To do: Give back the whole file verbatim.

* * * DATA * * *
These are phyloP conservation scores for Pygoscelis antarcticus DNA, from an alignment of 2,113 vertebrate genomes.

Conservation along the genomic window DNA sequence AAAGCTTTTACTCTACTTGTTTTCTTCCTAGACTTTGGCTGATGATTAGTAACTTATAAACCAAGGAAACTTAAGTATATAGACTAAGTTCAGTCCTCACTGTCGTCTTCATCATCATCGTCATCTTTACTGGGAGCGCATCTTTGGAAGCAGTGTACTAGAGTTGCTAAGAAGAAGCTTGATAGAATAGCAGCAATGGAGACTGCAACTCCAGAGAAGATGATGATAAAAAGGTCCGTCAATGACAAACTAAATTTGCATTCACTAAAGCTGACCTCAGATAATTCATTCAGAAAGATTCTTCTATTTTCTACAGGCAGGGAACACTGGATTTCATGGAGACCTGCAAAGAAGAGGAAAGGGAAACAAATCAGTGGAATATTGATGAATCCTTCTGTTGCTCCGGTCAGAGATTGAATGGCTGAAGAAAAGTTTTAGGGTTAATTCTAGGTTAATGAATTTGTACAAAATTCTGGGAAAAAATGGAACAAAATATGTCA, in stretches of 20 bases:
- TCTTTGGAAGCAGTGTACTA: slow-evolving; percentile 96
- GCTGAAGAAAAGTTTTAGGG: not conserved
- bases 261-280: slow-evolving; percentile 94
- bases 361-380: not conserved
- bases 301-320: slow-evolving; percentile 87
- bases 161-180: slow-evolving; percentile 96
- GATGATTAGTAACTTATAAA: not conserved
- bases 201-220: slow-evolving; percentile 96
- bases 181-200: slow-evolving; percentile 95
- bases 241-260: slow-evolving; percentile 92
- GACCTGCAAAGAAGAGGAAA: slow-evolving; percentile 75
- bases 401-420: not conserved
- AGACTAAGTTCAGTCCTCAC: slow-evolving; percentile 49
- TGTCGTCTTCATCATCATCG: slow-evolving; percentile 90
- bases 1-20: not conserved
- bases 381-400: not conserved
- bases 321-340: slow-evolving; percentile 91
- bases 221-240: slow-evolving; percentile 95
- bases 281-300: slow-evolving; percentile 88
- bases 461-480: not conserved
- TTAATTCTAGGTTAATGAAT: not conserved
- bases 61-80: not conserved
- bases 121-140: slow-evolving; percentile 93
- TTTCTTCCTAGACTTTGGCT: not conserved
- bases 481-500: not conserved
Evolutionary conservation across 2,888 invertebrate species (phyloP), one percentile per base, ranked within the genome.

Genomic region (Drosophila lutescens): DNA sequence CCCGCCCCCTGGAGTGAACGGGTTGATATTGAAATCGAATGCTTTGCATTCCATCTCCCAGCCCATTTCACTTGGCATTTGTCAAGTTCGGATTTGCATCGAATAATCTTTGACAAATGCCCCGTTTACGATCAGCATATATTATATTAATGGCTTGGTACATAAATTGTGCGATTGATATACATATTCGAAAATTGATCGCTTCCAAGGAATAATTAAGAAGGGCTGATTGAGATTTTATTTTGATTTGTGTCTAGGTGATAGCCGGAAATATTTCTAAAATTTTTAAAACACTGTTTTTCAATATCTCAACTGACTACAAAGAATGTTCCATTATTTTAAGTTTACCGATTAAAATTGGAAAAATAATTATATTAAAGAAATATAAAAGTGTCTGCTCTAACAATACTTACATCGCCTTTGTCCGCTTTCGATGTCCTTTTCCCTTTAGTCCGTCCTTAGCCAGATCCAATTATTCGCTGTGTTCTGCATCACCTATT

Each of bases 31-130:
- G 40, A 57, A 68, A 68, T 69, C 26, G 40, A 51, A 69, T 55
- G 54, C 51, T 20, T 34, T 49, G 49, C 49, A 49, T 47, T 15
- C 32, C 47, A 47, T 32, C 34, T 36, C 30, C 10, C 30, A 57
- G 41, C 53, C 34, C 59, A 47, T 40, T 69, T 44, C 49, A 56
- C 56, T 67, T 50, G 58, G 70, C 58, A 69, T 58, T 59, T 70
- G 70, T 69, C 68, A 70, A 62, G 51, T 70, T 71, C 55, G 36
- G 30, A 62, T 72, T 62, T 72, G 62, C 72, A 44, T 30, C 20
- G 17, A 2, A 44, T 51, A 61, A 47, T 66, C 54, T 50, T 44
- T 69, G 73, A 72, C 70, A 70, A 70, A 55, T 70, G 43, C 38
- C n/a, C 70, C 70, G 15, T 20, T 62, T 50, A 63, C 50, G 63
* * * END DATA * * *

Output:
These are phyloP conservation scores for Pygoscelis antarcticus DNA, from an alignment of 2,113 vertebrate genomes.

Conservation along the genomic window DNA sequence AAAGCTTTTACTCTACTTGTTTTCTTCCTAGACTTTGGCTGATGATTAGTAACTTATAAACCAAGGAAACTTAAGTATATAGACTAAGTTCAGTCCTCACTGTCGTCTTCATCATCATCGTCATCTTTACTGGGAGCGCATCTTTGGAAGCAGTGTACTAGAGTTGCTAAGAAGAAGCTTGATAGAATAGCAGCAATGGAGACTGCAACTCCAGAGAAGATGATGATAAAAAGGTCCGTCAATGACAAACTAAATTTGCATTCACTAAAGCTGACCTCAGATAATTCATTCAGAAAGATTCTTCTATTTTCTACAGGCAGGGAACACTGGATTTCATGGAGACCTGCAAAGAAGAGGAAAGGGAAACAAATCAGTGGAATATTGATGAATCCTTCTGTTGCTCCGGTCAGAGATTGAATGGCTGAAGAAAAGTTTTAGGGTTAATTCTAGGTTAATGAATTTGTACAAAATTCTGGGAAAAAATGGAACAAAATATGTCA, in stretches of 20 bases:
- TCTTTGGAAGCAGTGTACTA: slow-evolving; percentile 96
- GCTGAAGAAAAGTTTTAGGG: not conserved
- bases 261-280: slow-evolving; percentile 94
- bases 361-380: not conserved
- bases 301-320: slow-evolving; percentile 87
- bases 161-180: slow-evolving; percentile 96
- GATGATTAGTAACTTATAAA: not conserved
- bases 201-220: slow-evolving; percentile 96
- bases 181-200: slow-evolving; percentile 95
- bases 241-260: slow-evolving; percentile 92
- GACCTGCAAAGAAGAGGAAA: slow-evolving; percentile 75
- bases 401-420: not conserved
- AGACTAAGTTCAGTCCTCAC: slow-evolving; percentile 49
- TGTCGTCTTCATCATCATCG: slow-evolving; percentile 90
- bases 1-20: not conserved
- bases 381-400: not conserved
- bases 321-340: slow-evolving; percentile 91
- bases 221-240: slow-evolving; percentile 95
- bases 281-300: slow-evolving; percentile 88
- bases 461-480: not conserved
- TTAATTCTAGGTTAATGAAT: not conserved
- bases 61-80: not conserved
- bases 121-140: slow-evolving; percentile 93
- TTTCTTCCTAGACTTTGGCT: not conserved
- bases 481-500: not conserved
Evolutionary conservation across 2,888 invertebrate species (phyloP), one percentile per base, ranked within the genome.

Genomic region (Drosophila lutescens): DNA sequence CCCGCCCCCTGGAGTGAACGGGTTGATATTGAAATCGAATGCTTTGCATTCCATCTCCCAGCCCATTTCACTTGGCATTTGTCAAGTTCGGATTTGCATCGAATAATCTTTGACAAATGCCCCGTTTACGATCAGCATATATTATATTAATGGCTTGGTACATAAATTGTGCGATTGATATACATATTCGAAAATTGATCGCTTCCAAGGAATAATTAAGAAGGGCTGATTGAGATTTTATTTTGATTTGTGTCTAGGTGATAGCCGGAAATATTTCTAAAATTTTTAAAACACTGTTTTTCAATATCTCAACTGACTACAAAGAATGTTCCATTATTTTAAGTTTACCGATTAAAATTGGAAAAATAATTATATTAAAGAAATATAAAAGTGTCTGCTCTAACAATACTTACATCGCCTTTGTCCGCTTTCGATGTCCTTTTCCCTTTAGTCCGTCCTTAGCCAGATCCAATTATTCGCTGTGTTCTGCATCACCTATT

Each of bases 31-130:
- G 40, A 57, A 68, A 68, T 69, C 26, G 40, A 51, A 69, T 55
- G 54, C 51, T 20, T 34, T 49, G 49, C 49, A 49, T 47, T 15
- C 32, C 47, A 47, T 32, C 34, T 36, C 30, C 10, C 30, A 57
- G 41, C 53, C 34, C 59, A 47, T 40, T 69, T 44, C 49, A 56
- C 56, T 67, T 50, G 58, G 70, C 58, A 69, T 58, T 59, T 70
- G 70, T 69, C 68, A 70, A 62, G 51, T 70, T 71, C 55, G 36
- G 30, A 62, T 72, T 62, T 72, G 62, C 72, A 44, T 30, C 20
- G 17, A 2, A 44, T 51, A 61, A 47, T 66, C 54, T 50, T 44
- T 69, G 73, A 72, C 70, A 70, A 70, A 55, T 70, G 43, C 38
- C n/a, C 70, C 70, G 15, T 20, T 62, T 50, A 63, C 50, G 63